Can you explain pitcher-hitter matchups?
You have a left-handed hitter up, and he has hit two home runs of a righty. A lefty is brought in to face him. Do you pinch-hit for him?
Those questions dove-tail nicely.
In looking up statistics, the numbers vary, but all those I found indicate that statistically hitters have more success against pitchers who throw from the opposite side, as in righty vs. lefty and lefty vs. righty. This is generally true in regard to batting average, on-base percentage and slugging, plus the combo stat OPS.
Here’s one link I found that gave an example from a hitter’s stats and a pitcher’s stats.
What are some reasons for the reasons that righty vs. righty and lefty vs. lefty matchups aren’t in the hitter’s favor?
Here are some thoughts:
- Vision. In both the R-R and L-L matchup, the ball is seemingly released from an angle that starts at or behind the hitter’s front shoulder and then crosses the plate at an angle, with that angle increasing the lower the pitcher’s arm angle is. Where the pitcher starts on the rubber and where he strides to, as well as where the batter takes his stance and then his stride, also can create tougher sight lines for the hitter.
- The breaking ball. In a R-R or L-L situation the breaking ball is going both down and away from the hitter. Now, you add in the depth of the break as well as the side-to-side of the break, and the hitter is challenged even more. Slider, curve ball, slurve or cutter. A variety of breaking balls aimed at making a hitter’s life miserable.
- Fear. Every hitter knows that any pitch can be aimed at his earflap. For the most part, major league hitters deal with that very well. But part of that dealing might result in a more timid approach. It may result in over-aggressiveness, as in “I’m hitting the first thing that comes across the plate.” You think fear doesn’t exist, or that it’s a bad four-letter word?
Ask guys if they liked to dig in against Don Drysdale or Bob Gibson. How about Rob Dibble, a power-reliever who gained a rep in Cincinnati for not being afraid of pitching inside? Nolan Ryan and J.R. Richard made guys think twice when heading to the batter’s box.
A number of guys were known to miss a game against Richard, an intimidating 6’8 righty who threw in the mid-to-upper 90s. They called it “J.R. Thritis,” and it afflicted a number of major leaguers. This might give you an idea of what hitters thought about Richard.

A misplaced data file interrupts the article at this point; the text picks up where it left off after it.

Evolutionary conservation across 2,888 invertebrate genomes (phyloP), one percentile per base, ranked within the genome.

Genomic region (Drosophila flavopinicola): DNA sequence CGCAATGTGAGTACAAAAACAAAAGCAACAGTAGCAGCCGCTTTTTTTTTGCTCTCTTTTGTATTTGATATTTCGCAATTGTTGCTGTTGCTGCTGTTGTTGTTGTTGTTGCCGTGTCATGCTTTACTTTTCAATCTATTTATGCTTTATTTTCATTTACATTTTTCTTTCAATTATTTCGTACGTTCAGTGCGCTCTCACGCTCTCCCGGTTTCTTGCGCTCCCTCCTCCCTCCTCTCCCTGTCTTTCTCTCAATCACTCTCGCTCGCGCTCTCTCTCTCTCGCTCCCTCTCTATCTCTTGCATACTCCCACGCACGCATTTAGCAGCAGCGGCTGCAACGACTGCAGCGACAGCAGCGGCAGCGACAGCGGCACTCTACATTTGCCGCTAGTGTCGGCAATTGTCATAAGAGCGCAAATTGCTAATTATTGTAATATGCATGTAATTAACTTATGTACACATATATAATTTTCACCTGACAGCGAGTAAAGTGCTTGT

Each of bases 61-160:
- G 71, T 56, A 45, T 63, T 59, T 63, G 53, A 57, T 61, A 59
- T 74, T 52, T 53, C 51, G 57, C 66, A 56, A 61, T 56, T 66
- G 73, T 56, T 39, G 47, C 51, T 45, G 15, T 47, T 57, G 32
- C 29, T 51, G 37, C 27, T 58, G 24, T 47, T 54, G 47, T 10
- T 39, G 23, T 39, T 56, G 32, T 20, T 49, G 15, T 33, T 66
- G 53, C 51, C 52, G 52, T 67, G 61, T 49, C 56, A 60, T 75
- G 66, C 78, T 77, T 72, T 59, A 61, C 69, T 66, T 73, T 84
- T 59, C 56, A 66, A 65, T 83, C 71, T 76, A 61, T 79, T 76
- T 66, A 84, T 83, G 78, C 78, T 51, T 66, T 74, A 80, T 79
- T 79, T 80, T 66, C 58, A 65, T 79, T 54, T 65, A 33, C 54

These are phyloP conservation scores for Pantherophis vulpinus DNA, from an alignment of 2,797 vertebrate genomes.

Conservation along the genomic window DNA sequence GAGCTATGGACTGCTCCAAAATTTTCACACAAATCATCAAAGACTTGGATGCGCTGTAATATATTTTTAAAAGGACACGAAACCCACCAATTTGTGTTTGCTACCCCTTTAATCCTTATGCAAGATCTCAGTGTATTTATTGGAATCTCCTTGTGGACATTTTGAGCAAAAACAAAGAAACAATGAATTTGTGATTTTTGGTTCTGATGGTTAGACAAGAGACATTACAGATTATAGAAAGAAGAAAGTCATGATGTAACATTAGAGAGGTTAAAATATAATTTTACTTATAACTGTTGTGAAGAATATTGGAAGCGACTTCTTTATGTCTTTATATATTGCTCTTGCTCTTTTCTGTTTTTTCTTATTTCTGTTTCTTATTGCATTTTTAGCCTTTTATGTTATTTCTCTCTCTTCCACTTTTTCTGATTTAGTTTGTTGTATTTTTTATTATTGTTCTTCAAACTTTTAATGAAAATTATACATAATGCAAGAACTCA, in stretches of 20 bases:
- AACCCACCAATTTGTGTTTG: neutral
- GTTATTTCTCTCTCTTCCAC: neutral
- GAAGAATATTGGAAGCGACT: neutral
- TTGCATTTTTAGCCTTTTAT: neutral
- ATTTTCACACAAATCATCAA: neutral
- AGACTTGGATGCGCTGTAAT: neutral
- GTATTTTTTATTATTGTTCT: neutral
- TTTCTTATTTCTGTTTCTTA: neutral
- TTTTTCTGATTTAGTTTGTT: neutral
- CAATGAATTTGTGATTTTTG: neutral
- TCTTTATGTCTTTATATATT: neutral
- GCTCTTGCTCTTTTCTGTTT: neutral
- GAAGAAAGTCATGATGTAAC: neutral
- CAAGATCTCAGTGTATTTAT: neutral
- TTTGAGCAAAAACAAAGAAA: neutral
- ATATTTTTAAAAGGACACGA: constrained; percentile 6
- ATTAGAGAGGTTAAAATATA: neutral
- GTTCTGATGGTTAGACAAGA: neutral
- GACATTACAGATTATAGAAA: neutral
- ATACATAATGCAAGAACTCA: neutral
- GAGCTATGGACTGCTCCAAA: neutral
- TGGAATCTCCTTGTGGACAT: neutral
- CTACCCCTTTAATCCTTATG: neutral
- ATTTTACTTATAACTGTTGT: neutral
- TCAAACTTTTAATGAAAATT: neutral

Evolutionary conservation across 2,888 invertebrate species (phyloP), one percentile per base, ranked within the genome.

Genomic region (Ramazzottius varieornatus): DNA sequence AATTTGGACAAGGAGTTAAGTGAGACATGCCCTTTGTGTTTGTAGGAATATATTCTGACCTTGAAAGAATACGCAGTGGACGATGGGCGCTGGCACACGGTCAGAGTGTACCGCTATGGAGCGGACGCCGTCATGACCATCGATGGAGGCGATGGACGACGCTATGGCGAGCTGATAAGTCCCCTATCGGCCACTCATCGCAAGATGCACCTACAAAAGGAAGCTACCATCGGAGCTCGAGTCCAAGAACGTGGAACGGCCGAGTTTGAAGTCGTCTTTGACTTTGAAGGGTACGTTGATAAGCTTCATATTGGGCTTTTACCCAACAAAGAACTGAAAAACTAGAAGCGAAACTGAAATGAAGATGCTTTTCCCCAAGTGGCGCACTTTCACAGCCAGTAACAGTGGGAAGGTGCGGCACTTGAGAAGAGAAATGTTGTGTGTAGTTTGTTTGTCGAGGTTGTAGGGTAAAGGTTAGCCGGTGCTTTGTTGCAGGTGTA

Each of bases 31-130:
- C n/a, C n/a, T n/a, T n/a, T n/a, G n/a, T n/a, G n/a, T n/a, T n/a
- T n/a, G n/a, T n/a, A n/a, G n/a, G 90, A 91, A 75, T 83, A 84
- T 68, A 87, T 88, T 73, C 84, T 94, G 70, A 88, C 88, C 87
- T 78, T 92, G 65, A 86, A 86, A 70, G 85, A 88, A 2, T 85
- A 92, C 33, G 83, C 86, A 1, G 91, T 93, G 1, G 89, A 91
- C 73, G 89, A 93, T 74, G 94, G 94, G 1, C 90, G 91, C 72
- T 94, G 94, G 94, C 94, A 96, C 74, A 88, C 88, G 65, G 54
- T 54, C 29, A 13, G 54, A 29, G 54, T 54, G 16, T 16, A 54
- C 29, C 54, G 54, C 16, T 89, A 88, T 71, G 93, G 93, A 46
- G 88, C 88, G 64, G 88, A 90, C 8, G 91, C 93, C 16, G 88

Everybody knows what a great pitcher 6’10 lefty Randy Johnson was. In a battle of the mullets, it was Johnson who won this at bat. I think you’ll recognize the hitter. Take the whole two minutes or so and enjoy this video.
Southpaw Reliever vs. Lefty Hitter Who Has Two HRs on the Day vs. a Righty
Pinch-hitting a guy late in the game isn’t always an easy decision when he’s swinging it well. The fact that he has two home runs on the day makes it even more difficult. This is where a manager makes his living. Some things to look for:
- What’s the history of the hitter against left-handers, especially the one on the mound?
- What do you need from you hitter? Can he work a count, or is he basically an out against port-siders? What is his on-base percentage and slugging percentage against lefties?
- Has he been seeing the ball well and putting good swings on it the past few games?
- Who do you have coming off the bench? If you have a quality bat coming off the bench like Manny Mota or Jose Morales, that’s what he’s there for – you’ll use him more often than not. By the way, those two are the only two right-handed hitters in the top 20 all-time pinch-hit leaders for total hits.
For the manager’s sake, you hope the pinch-hitter does the job in this situation. If he doesn’t, the skipper will be raked across the coals on every sports talk radio and TV show for the rest of the week. Or at least long enough for everyone else to think they are smarter than the man that makes out the lineup card!
Nothing’s Perfect, Not Even Matchups…
The old saying goes that “Good hitting will beat good pitching.” A reliever like Mariano Rivera can get both righties and lefties out. A starter like Roy Halladay doesn’t really worry about who’s hitting against him. Neither does C.C. Sabathia. The greats can overcome the general rules, I suppose.
But then again, prior to this past Thursday, Aroldis Chapman had gone 24 appearances without giving up a run. Then he lost to Pittsburgh, giving up two runs, one of which was earned. Sunday evening, Chapman was brought in to face Detroit’s Brennan Boesch, a left-handed hitter, with two on.
With Chapman seemingly holding all the cards (as four days ago, lefties were three-for-33 against him with 22 Ks) against lefties, Boesch singled to load the bases. Then, Chapman hit lefty-hitting Matt Young with a pitch. A double by right-handed Austin Jackson plated two runs for the Tigers, and a wild pitch scored the final run for Detroit. Aroldis Chapman, a guy who was invincible several days earlier, had lost his second game in a row.
A pitcher who had given up no runs for the season had given up four in two short outings. All of a sudden, a talented southpaw who could get everyone out couldn’t get anyone out, no matter the matchup.
For all the science in the game, there is nothing exact. And that’s why we all love baseball so much. It is, after all, a most wonderful game.
Our coach is Wayne Tyson, who was a high school and community college baseball coach for 26 years including six years at Florida Air Academy. His FAA team won the Florida Class 3A State Championship in 1998 and was runner-up in 1999, when the team included freshman Prince Fielder. Wayne currently writes for Cowbell Clankers, the Aerys Sports home of the Tampa Bay Rays. Have a question for Ask The Coach? Leave it in the comments or send it via Twitter to @Aerys_MLB or @WayneTyson11.